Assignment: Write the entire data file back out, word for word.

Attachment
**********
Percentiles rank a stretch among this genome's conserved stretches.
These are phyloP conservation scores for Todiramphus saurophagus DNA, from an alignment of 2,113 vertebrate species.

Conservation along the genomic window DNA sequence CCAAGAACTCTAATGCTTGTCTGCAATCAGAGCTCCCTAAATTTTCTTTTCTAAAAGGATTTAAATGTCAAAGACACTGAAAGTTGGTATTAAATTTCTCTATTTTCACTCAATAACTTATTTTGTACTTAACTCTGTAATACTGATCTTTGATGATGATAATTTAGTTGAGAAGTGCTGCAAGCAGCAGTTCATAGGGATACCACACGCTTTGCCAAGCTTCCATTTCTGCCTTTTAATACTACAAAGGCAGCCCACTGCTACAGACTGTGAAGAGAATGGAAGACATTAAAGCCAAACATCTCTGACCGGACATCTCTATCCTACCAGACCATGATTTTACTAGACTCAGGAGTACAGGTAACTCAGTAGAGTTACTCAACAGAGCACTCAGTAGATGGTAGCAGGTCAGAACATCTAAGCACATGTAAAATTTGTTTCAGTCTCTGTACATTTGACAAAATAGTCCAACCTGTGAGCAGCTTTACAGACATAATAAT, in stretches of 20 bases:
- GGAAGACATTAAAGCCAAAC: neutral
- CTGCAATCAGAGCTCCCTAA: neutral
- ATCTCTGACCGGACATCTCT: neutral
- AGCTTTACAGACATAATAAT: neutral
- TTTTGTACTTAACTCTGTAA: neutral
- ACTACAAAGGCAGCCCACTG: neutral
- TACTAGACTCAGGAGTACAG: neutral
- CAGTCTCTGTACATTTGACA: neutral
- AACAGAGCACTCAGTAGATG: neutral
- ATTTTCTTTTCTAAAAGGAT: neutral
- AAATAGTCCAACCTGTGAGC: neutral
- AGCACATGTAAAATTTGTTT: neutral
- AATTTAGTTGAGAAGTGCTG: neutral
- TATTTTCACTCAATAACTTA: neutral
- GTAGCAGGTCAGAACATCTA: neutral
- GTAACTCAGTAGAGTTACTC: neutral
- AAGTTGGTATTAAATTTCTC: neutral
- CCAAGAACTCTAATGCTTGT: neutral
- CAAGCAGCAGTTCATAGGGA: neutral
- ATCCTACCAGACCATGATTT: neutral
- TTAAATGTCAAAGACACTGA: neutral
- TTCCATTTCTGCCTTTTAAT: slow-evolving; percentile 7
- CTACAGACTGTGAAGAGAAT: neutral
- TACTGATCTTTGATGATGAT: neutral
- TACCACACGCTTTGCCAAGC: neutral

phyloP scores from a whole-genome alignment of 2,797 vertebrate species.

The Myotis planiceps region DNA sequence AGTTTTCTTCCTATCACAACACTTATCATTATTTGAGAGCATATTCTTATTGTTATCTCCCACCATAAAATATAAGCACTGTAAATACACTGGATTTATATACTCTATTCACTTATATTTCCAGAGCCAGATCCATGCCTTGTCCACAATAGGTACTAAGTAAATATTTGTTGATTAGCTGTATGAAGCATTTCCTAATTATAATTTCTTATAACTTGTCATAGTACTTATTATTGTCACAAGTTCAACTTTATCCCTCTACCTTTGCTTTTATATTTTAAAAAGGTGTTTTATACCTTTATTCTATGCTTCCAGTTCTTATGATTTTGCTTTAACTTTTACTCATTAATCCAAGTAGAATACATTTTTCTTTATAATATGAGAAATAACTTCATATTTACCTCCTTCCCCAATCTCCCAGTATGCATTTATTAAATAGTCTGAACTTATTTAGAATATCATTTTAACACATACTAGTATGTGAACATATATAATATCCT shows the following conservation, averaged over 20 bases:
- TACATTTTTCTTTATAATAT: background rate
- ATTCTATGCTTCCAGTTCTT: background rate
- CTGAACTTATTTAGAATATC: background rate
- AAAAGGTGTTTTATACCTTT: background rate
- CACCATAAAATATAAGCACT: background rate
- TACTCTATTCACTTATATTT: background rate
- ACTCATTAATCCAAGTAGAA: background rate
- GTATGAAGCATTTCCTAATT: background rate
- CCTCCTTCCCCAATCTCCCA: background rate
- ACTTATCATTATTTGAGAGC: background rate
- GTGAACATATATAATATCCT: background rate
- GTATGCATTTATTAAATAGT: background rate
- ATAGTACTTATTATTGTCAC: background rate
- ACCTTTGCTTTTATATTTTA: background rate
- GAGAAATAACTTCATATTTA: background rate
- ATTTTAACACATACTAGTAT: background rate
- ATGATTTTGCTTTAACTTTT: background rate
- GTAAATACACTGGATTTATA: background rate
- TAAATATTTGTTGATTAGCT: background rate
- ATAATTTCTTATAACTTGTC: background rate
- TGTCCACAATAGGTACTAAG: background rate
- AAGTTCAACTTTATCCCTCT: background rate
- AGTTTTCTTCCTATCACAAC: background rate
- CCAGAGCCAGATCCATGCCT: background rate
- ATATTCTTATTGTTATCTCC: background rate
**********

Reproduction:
Percentiles rank a stretch among this genome's conserved stretches.
These are phyloP conservation scores for Todiramphus saurophagus DNA, from an alignment of 2,113 vertebrate species.

Conservation along the genomic window DNA sequence CCAAGAACTCTAATGCTTGTCTGCAATCAGAGCTCCCTAAATTTTCTTTTCTAAAAGGATTTAAATGTCAAAGACACTGAAAGTTGGTATTAAATTTCTCTATTTTCACTCAATAACTTATTTTGTACTTAACTCTGTAATACTGATCTTTGATGATGATAATTTAGTTGAGAAGTGCTGCAAGCAGCAGTTCATAGGGATACCACACGCTTTGCCAAGCTTCCATTTCTGCCTTTTAATACTACAAAGGCAGCCCACTGCTACAGACTGTGAAGAGAATGGAAGACATTAAAGCCAAACATCTCTGACCGGACATCTCTATCCTACCAGACCATGATTTTACTAGACTCAGGAGTACAGGTAACTCAGTAGAGTTACTCAACAGAGCACTCAGTAGATGGTAGCAGGTCAGAACATCTAAGCACATGTAAAATTTGTTTCAGTCTCTGTACATTTGACAAAATAGTCCAACCTGTGAGCAGCTTTACAGACATAATAAT, in stretches of 20 bases:
- GGAAGACATTAAAGCCAAAC: neutral
- CTGCAATCAGAGCTCCCTAA: neutral
- ATCTCTGACCGGACATCTCT: neutral
- AGCTTTACAGACATAATAAT: neutral
- TTTTGTACTTAACTCTGTAA: neutral
- ACTACAAAGGCAGCCCACTG: neutral
- TACTAGACTCAGGAGTACAG: neutral
- CAGTCTCTGTACATTTGACA: neutral
- AACAGAGCACTCAGTAGATG: neutral
- ATTTTCTTTTCTAAAAGGAT: neutral
- AAATAGTCCAACCTGTGAGC: neutral
- AGCACATGTAAAATTTGTTT: neutral
- AATTTAGTTGAGAAGTGCTG: neutral
- TATTTTCACTCAATAACTTA: neutral
- GTAGCAGGTCAGAACATCTA: neutral
- GTAACTCAGTAGAGTTACTC: neutral
- AAGTTGGTATTAAATTTCTC: neutral
- CCAAGAACTCTAATGCTTGT: neutral
- CAAGCAGCAGTTCATAGGGA: neutral
- ATCCTACCAGACCATGATTT: neutral
- TTAAATGTCAAAGACACTGA: neutral
- TTCCATTTCTGCCTTTTAAT: slow-evolving; percentile 7
- CTACAGACTGTGAAGAGAAT: neutral
- TACTGATCTTTGATGATGAT: neutral
- TACCACACGCTTTGCCAAGC: neutral

phyloP scores from a whole-genome alignment of 2,797 vertebrate species.

The Myotis planiceps region DNA sequence AGTTTTCTTCCTATCACAACACTTATCATTATTTGAGAGCATATTCTTATTGTTATCTCCCACCATAAAATATAAGCACTGTAAATACACTGGATTTATATACTCTATTCACTTATATTTCCAGAGCCAGATCCATGCCTTGTCCACAATAGGTACTAAGTAAATATTTGTTGATTAGCTGTATGAAGCATTTCCTAATTATAATTTCTTATAACTTGTCATAGTACTTATTATTGTCACAAGTTCAACTTTATCCCTCTACCTTTGCTTTTATATTTTAAAAAGGTGTTTTATACCTTTATTCTATGCTTCCAGTTCTTATGATTTTGCTTTAACTTTTACTCATTAATCCAAGTAGAATACATTTTTCTTTATAATATGAGAAATAACTTCATATTTACCTCCTTCCCCAATCTCCCAGTATGCATTTATTAAATAGTCTGAACTTATTTAGAATATCATTTTAACACATACTAGTATGTGAACATATATAATATCCT shows the following conservation, averaged over 20 bases:
- TACATTTTTCTTTATAATAT: background rate
- ATTCTATGCTTCCAGTTCTT: background rate
- CTGAACTTATTTAGAATATC: background rate
- AAAAGGTGTTTTATACCTTT: background rate
- CACCATAAAATATAAGCACT: background rate
- TACTCTATTCACTTATATTT: background rate
- ACTCATTAATCCAAGTAGAA: background rate
- GTATGAAGCATTTCCTAATT: background rate
- CCTCCTTCCCCAATCTCCCA: background rate
- ACTTATCATTATTTGAGAGC: background rate
- GTGAACATATATAATATCCT: background rate
- GTATGCATTTATTAAATAGT: background rate
- ATAGTACTTATTATTGTCAC: background rate
- ACCTTTGCTTTTATATTTTA: background rate
- GAGAAATAACTTCATATTTA: background rate
- ATTTTAACACATACTAGTAT: background rate
- ATGATTTTGCTTTAACTTTT: background rate
- GTAAATACACTGGATTTATA: background rate
- TAAATATTTGTTGATTAGCT: background rate
- ATAATTTCTTATAACTTGTC: background rate
- TGTCCACAATAGGTACTAAG: background rate
- AAGTTCAACTTTATCCCTCT: background rate
- AGTTTTCTTCCTATCACAAC: background rate
- CCAGAGCCAGATCCATGCCT: background rate
- ATATTCTTATTGTTATCTCC: background rate